I wish I had met someone who could have looked me in the eyes and said, "Terri - this is going to be messy and grueling and awful. You're going to emerge from the trenches of treatment and feel like a shadow of your former self. This disease is going to poke holes in your confidence, challenge you to learn to love a scarred body, and open emotional baggage you thought you had long since packed away. But lean into the discomfort. Lean into the sadness. Cry. Rage. Punch pillows. Because I promise you, on the other side of this marathon, you will find new opportunities that you can't yet imagine. I know this might scare you even more. With new adventures and opportunities come new fears and new uncertainties. But perhaps the words of Rainer Rilke will give you comfort:
You are so young. I want to beg of you, as much as I can, dear sir, to be patient toward all that is unsolved in your heart and to try to love the questions themselves like locked rooms and like books that are written in a very foreign tongue. Do not now seek the answers, which cannot be given you because you would not be able to live them. And the point is, to live everything. Live the questions now. Perhaps you will then gradually, without noticing it, live along some distant day into the answer.”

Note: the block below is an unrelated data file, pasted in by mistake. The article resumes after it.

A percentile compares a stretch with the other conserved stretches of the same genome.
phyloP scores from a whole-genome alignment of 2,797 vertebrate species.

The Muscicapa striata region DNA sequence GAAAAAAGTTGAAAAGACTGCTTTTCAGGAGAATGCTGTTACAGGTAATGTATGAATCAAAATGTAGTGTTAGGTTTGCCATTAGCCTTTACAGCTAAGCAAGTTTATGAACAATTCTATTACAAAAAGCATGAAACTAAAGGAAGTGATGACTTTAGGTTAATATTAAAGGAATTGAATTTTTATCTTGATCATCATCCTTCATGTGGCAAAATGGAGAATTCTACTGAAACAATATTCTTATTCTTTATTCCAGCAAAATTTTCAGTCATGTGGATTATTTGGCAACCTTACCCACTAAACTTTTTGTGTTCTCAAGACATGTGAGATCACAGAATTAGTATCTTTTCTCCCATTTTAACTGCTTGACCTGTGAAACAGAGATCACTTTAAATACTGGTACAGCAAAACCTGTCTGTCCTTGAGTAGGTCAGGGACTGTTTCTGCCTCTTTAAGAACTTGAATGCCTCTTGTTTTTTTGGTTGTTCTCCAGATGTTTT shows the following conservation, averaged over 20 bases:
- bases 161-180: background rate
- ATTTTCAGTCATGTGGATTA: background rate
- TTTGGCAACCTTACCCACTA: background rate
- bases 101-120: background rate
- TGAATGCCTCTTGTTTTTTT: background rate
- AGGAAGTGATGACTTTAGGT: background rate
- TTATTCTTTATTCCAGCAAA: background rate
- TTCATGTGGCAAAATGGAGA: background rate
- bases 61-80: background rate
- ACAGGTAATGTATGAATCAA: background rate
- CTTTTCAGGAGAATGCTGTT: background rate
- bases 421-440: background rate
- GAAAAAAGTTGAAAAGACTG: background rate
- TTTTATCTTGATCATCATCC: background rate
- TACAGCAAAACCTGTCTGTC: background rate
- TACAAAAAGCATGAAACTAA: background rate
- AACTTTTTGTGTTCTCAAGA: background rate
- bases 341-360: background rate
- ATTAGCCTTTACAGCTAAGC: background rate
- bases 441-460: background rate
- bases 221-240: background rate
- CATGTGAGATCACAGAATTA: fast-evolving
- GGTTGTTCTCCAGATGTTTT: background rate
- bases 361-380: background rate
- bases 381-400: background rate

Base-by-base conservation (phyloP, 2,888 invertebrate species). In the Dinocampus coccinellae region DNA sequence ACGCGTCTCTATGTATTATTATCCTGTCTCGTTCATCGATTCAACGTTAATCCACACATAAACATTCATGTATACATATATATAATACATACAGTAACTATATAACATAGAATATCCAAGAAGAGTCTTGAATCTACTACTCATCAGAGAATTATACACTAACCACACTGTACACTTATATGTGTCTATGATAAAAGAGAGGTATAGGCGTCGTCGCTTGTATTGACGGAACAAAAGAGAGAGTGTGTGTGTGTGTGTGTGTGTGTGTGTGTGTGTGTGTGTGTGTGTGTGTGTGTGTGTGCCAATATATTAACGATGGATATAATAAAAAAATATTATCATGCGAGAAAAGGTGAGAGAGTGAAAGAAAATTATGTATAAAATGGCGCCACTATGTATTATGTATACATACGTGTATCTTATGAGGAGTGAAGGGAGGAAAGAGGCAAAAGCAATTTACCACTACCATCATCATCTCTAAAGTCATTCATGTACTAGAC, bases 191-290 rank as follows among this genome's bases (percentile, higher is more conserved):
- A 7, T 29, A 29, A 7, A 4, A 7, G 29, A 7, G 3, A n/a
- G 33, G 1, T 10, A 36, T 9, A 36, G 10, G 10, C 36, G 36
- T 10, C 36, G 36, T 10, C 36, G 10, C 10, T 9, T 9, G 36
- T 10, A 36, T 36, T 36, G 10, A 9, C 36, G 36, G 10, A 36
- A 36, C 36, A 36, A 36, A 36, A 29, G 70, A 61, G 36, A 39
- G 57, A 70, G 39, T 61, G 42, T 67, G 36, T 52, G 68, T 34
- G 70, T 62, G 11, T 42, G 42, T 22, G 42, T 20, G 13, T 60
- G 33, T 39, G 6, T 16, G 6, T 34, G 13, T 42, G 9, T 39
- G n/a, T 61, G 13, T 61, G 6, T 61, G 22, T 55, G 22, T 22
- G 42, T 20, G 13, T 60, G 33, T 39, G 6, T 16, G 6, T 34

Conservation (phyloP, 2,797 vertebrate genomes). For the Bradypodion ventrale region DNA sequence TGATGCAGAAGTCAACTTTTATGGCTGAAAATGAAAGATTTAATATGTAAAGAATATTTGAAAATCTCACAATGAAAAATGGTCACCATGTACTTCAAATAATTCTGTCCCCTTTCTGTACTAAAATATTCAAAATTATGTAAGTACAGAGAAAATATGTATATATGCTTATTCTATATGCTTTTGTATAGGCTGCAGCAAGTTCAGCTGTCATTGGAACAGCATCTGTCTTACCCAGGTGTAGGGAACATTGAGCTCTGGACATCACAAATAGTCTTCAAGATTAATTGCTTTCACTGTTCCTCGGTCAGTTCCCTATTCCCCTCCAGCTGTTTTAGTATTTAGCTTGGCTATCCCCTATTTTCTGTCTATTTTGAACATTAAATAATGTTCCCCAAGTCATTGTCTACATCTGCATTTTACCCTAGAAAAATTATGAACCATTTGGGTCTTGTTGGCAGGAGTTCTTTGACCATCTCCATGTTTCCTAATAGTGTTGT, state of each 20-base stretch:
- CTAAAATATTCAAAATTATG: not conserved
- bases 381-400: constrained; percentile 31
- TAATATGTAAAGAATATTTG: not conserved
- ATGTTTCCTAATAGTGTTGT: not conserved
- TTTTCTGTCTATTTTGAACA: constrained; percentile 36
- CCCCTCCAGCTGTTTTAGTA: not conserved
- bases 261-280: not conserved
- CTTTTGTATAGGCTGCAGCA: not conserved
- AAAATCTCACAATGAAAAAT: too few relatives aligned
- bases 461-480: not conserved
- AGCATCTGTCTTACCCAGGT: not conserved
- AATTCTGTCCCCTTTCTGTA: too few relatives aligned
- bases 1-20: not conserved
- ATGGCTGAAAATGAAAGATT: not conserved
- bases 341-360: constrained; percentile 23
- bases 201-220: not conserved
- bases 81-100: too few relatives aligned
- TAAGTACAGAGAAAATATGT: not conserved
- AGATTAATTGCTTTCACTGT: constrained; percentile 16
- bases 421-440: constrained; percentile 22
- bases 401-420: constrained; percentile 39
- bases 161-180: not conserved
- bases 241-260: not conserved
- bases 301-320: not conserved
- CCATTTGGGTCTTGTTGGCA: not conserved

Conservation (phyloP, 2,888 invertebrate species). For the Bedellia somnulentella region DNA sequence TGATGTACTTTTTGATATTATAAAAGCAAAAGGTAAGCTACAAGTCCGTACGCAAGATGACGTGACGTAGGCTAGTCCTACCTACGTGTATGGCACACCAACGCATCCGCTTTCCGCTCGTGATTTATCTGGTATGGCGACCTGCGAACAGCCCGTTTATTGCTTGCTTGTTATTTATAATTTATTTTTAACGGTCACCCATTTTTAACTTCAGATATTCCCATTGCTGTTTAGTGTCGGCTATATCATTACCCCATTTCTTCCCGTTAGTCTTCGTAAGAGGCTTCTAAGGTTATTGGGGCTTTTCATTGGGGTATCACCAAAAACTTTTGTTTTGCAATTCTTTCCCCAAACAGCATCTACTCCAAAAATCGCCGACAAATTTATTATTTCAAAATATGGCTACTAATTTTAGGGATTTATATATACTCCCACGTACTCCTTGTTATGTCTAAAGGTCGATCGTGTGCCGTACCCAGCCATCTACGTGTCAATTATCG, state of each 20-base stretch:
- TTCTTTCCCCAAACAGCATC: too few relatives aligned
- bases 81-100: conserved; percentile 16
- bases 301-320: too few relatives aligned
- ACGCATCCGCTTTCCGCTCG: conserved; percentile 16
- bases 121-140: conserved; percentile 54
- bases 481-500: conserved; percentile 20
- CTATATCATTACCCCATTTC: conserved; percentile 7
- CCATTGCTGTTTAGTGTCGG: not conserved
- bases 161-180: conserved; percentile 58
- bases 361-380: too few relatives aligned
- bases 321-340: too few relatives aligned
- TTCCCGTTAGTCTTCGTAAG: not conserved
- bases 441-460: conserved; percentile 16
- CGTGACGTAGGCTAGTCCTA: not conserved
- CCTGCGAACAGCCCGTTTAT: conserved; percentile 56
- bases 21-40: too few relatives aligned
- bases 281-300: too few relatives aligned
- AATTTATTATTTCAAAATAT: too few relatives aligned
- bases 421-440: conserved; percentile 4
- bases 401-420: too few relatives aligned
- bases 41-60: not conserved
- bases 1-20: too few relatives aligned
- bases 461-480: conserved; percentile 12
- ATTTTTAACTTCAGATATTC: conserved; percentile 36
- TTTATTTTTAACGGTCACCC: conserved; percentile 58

5. What's your Well Again?
My Well Again is giving myself permission every single day to reinvent, reimagine, redesign my life. To learn from the mistakes I made the day before and continue to challenge myself to find time - even amidst the intense schedule of building the Fresh Chapter Alliance Foundation - to continue to dream. To lean into more of what brings me joy. To surround myself with a tribe of people who share the big dreaming spirit and who are lit up by life.